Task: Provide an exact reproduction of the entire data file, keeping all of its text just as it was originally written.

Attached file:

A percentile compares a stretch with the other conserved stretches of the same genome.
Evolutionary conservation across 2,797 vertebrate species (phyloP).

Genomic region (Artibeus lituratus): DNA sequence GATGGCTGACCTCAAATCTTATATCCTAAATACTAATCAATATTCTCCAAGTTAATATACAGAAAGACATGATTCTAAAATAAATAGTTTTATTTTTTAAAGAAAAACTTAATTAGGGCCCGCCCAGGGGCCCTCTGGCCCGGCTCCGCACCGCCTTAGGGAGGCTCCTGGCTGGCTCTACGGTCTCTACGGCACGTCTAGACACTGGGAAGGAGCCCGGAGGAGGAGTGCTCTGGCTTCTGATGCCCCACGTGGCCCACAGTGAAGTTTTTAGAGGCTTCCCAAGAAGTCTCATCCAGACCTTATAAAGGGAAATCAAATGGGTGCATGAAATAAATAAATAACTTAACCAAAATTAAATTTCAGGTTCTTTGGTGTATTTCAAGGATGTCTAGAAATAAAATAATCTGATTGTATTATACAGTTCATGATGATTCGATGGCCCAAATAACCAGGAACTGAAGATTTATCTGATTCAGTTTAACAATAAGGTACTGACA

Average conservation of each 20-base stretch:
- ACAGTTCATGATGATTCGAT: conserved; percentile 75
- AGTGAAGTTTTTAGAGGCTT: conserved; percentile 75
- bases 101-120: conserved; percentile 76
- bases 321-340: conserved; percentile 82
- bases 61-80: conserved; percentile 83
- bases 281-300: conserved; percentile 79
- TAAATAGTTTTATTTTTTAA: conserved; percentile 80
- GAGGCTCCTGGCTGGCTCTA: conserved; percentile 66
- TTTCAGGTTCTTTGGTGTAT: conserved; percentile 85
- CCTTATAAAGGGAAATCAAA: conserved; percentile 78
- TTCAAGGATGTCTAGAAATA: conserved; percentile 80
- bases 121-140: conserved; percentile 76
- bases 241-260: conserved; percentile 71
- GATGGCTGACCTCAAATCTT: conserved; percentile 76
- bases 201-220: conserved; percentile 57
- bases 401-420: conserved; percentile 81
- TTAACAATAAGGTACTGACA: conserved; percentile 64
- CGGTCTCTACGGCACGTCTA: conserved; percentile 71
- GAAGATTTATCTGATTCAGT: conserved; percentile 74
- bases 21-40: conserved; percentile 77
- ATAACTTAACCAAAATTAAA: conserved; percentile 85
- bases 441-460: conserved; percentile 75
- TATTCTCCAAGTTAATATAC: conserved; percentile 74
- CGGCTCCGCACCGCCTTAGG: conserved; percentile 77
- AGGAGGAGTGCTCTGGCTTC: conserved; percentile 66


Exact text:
A percentile compares a stretch with the other conserved stretches of the same genome.
Evolutionary conservation across 2,797 vertebrate species (phyloP).

Genomic region (Artibeus lituratus): DNA sequence GATGGCTGACCTCAAATCTTATATCCTAAATACTAATCAATATTCTCCAAGTTAATATACAGAAAGACATGATTCTAAAATAAATAGTTTTATTTTTTAAAGAAAAACTTAATTAGGGCCCGCCCAGGGGCCCTCTGGCCCGGCTCCGCACCGCCTTAGGGAGGCTCCTGGCTGGCTCTACGGTCTCTACGGCACGTCTAGACACTGGGAAGGAGCCCGGAGGAGGAGTGCTCTGGCTTCTGATGCCCCACGTGGCCCACAGTGAAGTTTTTAGAGGCTTCCCAAGAAGTCTCATCCAGACCTTATAAAGGGAAATCAAATGGGTGCATGAAATAAATAAATAACTTAACCAAAATTAAATTTCAGGTTCTTTGGTGTATTTCAAGGATGTCTAGAAATAAAATAATCTGATTGTATTATACAGTTCATGATGATTCGATGGCCCAAATAACCAGGAACTGAAGATTTATCTGATTCAGTTTAACAATAAGGTACTGACA

Average conservation of each 20-base stretch:
- ACAGTTCATGATGATTCGAT: conserved; percentile 75
- AGTGAAGTTTTTAGAGGCTT: conserved; percentile 75
- bases 101-120: conserved; percentile 76
- bases 321-340: conserved; percentile 82
- bases 61-80: conserved; percentile 83
- bases 281-300: conserved; percentile 79
- TAAATAGTTTTATTTTTTAA: conserved; percentile 80
- GAGGCTCCTGGCTGGCTCTA: conserved; percentile 66
- TTTCAGGTTCTTTGGTGTAT: conserved; percentile 85
- CCTTATAAAGGGAAATCAAA: conserved; percentile 78
- TTCAAGGATGTCTAGAAATA: conserved; percentile 80
- bases 121-140: conserved; percentile 76
- bases 241-260: conserved; percentile 71
- GATGGCTGACCTCAAATCTT: conserved; percentile 76
- bases 201-220: conserved; percentile 57
- bases 401-420: conserved; percentile 81
- TTAACAATAAGGTACTGACA: conserved; percentile 64
- CGGTCTCTACGGCACGTCTA: conserved; percentile 71
- GAAGATTTATCTGATTCAGT: conserved; percentile 74
- bases 21-40: conserved; percentile 77
- ATAACTTAACCAAAATTAAA: conserved; percentile 85
- bases 441-460: conserved; percentile 75
- TATTCTCCAAGTTAATATAC: conserved; percentile 74
- CGGCTCCGCACCGCCTTAGG: conserved; percentile 77
- AGGAGGAGTGCTCTGGCTTC: conserved; percentile 66